Today is dedicated to the men, and women, who risked or gave their lives in the First World War.
So much has been written, from poets and politicians, historians and humanitarians, that fresh words are hard to find.
This weekend will be a time of reflection for many, not just thinking about those who lost their lives in that conflict, but in conflicts since then. Alas this did not turn out to be “The War to end all Wars”.
It is the magnitude of the loss of life, and the manner of those deaths, that makes the First World War so staggeringly brutal. As every village and town marks Remembrance Sunday they will lay wreaths at war memorials which bear the names of the sons and fathers of that village or town.
But even that does not begin to convey the huge numbers of people killed.
The War Graves Commission has the total number of people killed during WW1 from Yorkshire regiments, almost 39,000. Of course not all of those would necessarily have been from our county, but if we could bring of them back to stand shoulder to shoulder they would fill the stands at Elland Road and then some.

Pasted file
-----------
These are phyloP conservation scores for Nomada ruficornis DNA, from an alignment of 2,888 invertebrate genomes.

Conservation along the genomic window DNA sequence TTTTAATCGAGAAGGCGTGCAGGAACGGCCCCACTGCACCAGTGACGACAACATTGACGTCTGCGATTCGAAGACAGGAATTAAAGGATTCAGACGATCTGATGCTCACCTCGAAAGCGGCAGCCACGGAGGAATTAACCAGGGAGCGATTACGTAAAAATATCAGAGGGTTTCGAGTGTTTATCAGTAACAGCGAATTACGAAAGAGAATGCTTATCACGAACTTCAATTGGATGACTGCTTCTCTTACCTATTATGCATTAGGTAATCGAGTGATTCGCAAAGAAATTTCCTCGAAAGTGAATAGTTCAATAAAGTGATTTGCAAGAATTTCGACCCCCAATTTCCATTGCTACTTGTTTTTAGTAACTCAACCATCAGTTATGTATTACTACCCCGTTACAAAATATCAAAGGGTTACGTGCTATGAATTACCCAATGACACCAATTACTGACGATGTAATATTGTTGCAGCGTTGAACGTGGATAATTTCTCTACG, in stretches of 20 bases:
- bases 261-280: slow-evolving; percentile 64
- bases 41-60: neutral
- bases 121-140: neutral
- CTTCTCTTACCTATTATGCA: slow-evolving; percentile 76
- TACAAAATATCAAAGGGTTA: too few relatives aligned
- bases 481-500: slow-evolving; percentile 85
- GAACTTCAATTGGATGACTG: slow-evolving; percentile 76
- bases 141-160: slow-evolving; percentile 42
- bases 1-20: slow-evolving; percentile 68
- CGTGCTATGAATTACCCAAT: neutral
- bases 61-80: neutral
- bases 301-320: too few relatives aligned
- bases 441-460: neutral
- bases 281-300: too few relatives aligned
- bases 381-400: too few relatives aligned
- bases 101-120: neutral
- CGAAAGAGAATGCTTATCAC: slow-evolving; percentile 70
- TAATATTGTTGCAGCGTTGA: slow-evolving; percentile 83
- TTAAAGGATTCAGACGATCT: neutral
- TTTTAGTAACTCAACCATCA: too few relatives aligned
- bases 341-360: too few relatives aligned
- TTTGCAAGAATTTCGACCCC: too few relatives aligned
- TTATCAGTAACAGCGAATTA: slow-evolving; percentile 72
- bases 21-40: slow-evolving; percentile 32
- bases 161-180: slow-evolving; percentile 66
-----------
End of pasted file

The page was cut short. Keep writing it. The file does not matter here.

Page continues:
Tens of thousands more were injured, some horrifically, and all of them must have borne the mental scars for the rest of their lives.
One hundred years ago though, as those losses were being counted, there were tears of joy alongside those of grief. As the editor of this paper wrote at the time: “It is rather a time for sober joy and thanksgiving. The war is over.
Night’s candles are burnt out, and jocund day stands tiptoe on the misty mountain tops.”
We too stand on the brink of a new Europe, one in which we do not quite know what our place and our part will be.
Whatever happens in our deal with the rest of our European cousins we should agree that whatever our differences talking about them is better than fighting over them.
The rhetoric about immigration, in Europe and the US, the talk of building walls and strengthening borders needs careful thought.
Remembrance Sunday is not there to glorify and celebrate the loss of life, but to reflect on the blood and the mud, the pain, the grief and the sacrifice, and surely also to remember why it happened in the first place. We are leaving the EU, not Europe.
And as Jo Cox said, we have more in common than that which divides us.